Those providing financing cover a broad spectrum of individuals and organizations including but not limited to:
Commercial and investment banks
A wide array of investment funds
Local pension funds
Sovereign wealth funds
Finance providers bundle or source funds and then provide them in the form of debt or equity to entities seeking financing.
However, the reality in USAID presence countries and emerging markets generally is that the spectrum of finance providers is narrow and thus less competitive than developed markets. Banks usually dominate the financial sectors, often accounting for 80% of financial assets. Financial institutions frequently have less depth, and less expertise in financial intermediation.
Beyond their own internal institutional capability, finance providers may be constrained by numerous external factors (i.e., enabling conditions). For example, these include:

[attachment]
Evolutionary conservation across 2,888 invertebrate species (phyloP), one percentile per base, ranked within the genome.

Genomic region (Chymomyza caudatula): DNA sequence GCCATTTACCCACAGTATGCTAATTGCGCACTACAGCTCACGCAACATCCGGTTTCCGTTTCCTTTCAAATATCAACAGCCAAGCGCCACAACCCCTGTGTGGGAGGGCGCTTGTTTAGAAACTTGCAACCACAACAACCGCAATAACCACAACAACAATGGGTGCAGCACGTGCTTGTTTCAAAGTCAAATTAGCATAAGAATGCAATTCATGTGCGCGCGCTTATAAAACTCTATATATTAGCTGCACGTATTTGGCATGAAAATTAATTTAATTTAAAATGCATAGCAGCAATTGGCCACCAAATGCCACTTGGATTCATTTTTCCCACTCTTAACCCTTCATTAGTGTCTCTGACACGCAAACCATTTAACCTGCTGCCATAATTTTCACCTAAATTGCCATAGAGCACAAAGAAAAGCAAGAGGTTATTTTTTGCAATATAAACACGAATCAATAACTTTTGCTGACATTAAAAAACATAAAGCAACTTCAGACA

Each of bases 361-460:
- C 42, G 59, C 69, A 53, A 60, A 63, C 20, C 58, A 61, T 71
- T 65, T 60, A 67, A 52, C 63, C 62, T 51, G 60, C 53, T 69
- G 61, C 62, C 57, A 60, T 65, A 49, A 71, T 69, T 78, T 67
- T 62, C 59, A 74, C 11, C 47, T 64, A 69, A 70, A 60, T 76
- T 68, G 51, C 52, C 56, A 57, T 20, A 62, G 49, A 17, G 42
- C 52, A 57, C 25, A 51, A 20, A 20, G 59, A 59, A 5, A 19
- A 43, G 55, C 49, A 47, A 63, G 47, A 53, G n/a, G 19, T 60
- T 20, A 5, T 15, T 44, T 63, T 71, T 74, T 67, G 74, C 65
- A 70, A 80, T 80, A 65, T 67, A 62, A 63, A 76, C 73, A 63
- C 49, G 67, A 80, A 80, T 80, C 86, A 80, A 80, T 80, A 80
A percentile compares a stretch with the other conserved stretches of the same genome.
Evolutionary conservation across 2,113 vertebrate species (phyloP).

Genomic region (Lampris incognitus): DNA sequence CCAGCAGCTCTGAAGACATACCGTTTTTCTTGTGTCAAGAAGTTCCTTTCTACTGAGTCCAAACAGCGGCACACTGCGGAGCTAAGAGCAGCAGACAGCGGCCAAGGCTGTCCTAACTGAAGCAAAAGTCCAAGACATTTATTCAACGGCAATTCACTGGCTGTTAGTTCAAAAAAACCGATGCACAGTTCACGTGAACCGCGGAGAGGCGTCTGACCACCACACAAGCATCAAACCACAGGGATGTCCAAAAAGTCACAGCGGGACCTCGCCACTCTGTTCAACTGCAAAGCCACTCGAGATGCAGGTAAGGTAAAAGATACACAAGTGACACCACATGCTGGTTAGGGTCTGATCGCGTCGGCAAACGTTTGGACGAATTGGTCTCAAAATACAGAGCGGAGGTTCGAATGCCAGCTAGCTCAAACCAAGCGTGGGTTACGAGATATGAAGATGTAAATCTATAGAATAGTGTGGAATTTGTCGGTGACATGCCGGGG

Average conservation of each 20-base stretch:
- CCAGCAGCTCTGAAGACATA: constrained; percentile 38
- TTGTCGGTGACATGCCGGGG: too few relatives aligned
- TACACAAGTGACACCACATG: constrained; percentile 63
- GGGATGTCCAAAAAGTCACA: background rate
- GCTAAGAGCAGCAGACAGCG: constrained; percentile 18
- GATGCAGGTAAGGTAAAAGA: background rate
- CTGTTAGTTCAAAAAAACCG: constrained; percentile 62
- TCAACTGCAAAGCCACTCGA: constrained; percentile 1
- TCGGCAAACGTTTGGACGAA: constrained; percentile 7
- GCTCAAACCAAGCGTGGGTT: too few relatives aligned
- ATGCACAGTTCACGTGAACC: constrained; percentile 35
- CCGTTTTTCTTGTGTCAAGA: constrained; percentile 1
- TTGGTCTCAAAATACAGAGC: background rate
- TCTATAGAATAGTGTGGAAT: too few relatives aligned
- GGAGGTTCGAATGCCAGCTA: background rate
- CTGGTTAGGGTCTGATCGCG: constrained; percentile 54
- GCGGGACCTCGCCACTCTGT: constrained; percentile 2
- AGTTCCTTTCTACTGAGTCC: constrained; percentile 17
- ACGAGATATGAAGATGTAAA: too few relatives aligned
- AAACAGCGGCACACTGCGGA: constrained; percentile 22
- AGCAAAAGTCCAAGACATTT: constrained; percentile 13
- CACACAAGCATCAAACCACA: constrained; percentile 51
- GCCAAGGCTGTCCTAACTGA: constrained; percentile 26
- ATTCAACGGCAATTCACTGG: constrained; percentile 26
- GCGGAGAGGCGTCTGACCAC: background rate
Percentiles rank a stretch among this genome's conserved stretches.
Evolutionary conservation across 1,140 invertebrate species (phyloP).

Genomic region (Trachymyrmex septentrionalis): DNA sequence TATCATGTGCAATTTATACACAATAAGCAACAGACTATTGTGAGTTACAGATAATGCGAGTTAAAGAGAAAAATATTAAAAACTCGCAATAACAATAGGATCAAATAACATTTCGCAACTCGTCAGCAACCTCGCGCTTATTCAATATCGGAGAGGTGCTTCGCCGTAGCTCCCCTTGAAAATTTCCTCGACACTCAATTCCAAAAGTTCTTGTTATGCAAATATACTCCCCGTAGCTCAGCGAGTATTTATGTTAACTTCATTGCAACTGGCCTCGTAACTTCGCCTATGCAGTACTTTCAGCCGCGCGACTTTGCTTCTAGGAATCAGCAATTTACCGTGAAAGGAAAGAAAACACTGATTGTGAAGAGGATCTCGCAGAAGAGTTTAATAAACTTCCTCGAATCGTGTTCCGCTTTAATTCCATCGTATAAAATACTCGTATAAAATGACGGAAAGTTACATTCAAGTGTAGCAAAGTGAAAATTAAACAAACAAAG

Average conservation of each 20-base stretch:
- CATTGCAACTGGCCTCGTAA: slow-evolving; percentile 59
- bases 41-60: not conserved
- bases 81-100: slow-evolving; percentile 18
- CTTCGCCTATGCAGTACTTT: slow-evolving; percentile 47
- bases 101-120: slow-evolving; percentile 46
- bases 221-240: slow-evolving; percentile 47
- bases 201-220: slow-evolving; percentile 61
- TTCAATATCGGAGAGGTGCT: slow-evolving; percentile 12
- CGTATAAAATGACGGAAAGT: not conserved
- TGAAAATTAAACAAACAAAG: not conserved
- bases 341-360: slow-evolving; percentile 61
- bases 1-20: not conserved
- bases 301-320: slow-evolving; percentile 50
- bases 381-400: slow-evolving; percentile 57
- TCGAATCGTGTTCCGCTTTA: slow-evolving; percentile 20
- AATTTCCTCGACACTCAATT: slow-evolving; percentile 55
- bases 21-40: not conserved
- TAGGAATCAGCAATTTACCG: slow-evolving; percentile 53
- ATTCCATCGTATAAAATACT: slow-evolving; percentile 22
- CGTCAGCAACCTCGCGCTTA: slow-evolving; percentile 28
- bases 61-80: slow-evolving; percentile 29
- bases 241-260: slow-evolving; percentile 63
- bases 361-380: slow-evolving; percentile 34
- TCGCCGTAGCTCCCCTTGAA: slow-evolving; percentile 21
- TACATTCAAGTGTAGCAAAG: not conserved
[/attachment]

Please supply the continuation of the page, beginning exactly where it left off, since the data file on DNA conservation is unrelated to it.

Unreliable audit and accounting standards
Limited ability to gain credit history information
Inability to secure an interest in collateral
These conditions serve to increase risks and costs to finance providers, and as a result many banks tend to focus on their best corporate clients and are less interested in reaching out to underserved areas or groups (e.g. small businesses) that may be more closely aligned to economic development objectives.
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